A deep-dive workshop with an industry partner has helped interior architecture students uncover insights into designing the future workplace.  

Bachelor of Interior Architecture (I-A) students Kyle Nash, Mackenzie Peachey and Kaitlin Gordon collaborated with leading Australian design practice Davenport Campbell, and graduates from consulting firm KPMG, as a part of an industry-awarded prize for their work in the INTA6000 Future of Work course.

The students explored applications of technology, ergonomics of space and flexible working conditions in the half-day workshop.

The value of Work Integrated Learning 

Interior Architecture Associate Lecturer Iva Durakovic is the course designer and Work Integrated Learning (WIL) Officer for UNSW Built Environment. She says it is her goal to ensure that every student is gaining WIL experience as part of their education. 

"The INTA6000 Future of Work course itself is unique as not many comparable degrees focus on strategic design skills or workplace design, and this is a standout skill in our graduates,” she says. 

“Embedded course opportunities such as this course, as well as the broader BE Professional Placements program, enables students to start building their professional networks and work-ready skills before they graduate."

Ms Durakovic says the value of the unique WIL opportunities at UNSW Built Environment is that it allows students to work alongside industry and apply the skills learnt in their degree to real-world challenges before they graduate.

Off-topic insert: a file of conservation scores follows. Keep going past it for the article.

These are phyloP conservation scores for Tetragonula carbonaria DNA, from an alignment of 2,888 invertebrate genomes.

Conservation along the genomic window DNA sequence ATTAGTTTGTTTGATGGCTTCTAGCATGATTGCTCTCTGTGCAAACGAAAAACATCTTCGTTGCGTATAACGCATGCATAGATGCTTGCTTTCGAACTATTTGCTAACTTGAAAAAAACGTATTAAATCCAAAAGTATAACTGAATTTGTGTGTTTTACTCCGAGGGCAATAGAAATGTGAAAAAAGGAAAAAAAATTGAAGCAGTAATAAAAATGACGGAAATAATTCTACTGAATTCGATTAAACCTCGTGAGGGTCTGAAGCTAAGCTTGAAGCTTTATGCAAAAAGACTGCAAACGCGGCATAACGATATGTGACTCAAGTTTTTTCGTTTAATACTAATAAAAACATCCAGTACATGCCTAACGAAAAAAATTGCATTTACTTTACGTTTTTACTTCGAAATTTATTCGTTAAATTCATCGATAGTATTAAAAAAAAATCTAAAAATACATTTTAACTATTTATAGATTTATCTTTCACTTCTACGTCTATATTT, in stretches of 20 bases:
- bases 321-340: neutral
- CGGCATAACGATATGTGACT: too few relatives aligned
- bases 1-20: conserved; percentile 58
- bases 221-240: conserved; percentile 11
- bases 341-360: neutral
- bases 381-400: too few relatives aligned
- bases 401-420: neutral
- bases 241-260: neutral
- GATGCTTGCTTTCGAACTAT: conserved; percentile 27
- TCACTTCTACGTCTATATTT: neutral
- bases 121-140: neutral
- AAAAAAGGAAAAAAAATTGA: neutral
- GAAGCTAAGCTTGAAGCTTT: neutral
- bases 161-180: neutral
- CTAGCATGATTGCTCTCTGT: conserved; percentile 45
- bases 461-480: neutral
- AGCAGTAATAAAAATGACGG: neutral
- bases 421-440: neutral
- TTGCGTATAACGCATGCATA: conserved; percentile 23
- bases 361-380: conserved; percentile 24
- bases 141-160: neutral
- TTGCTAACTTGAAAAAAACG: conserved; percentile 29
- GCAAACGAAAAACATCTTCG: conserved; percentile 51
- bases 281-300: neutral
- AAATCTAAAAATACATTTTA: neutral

"The students are exposed to the realities of project teamwork which is exactly what they will face in Industry, and it prompts them to elevate their design practice," she says. 

"Being in a room with practising design professionals and graduate employees affords our I-A students the chance to experience the diversity of thinking and opinions about workplaces and design ideas that their clients will soon challenge them with."

Ms Durakovic also says that the unique industry connections are carefully integrated within the I-A degree, which creates career-ready graduates prepared for the challenges of the industry. 

"By integrating industry partners more meaningfully into [our] Studios, we're able to provide authentic applied learning opportunities for the students to validate their creative and critical approaches that the I-A degree affords them."   

Industry connection 

Kathryn Marshall is a Designer at Davenport Campbell. She says that the industry partnership with I-A is a platform for the firm to give back through mentoring the next generation of designers. 

"Through UNSW, we have an opportunity to share knowledge and skills with a new generation of designers who we hope will challenge our views on the future of design, particularly in the area of the workplace." 

"We have partnered with UNSW for many years and have seen UNSW alumni become integral members of our studio. This collaboration is incredibly valuable to us."

She says that the students can better understand the relevance of their skills to their career by contributing to several phases of a real life project. 

"The students [had] the chance to work within a team with a broad range of skills, experience and strengths. Our goal is to broaden the full range of their skills [and to have them] truly contribute to a project that will be built and enjoyed, and for them to make connections in the industry and picture their future in the workplace."   

Ms Marshall says that the firm is also buoyed by hosting I-A students as part of the BE Professional Placements program, the fresh perspectives on real world challenges, and spoke highly of the students' contributions. 

"We are so impressed by the level of thinking and the quality of work produced by UNSW students."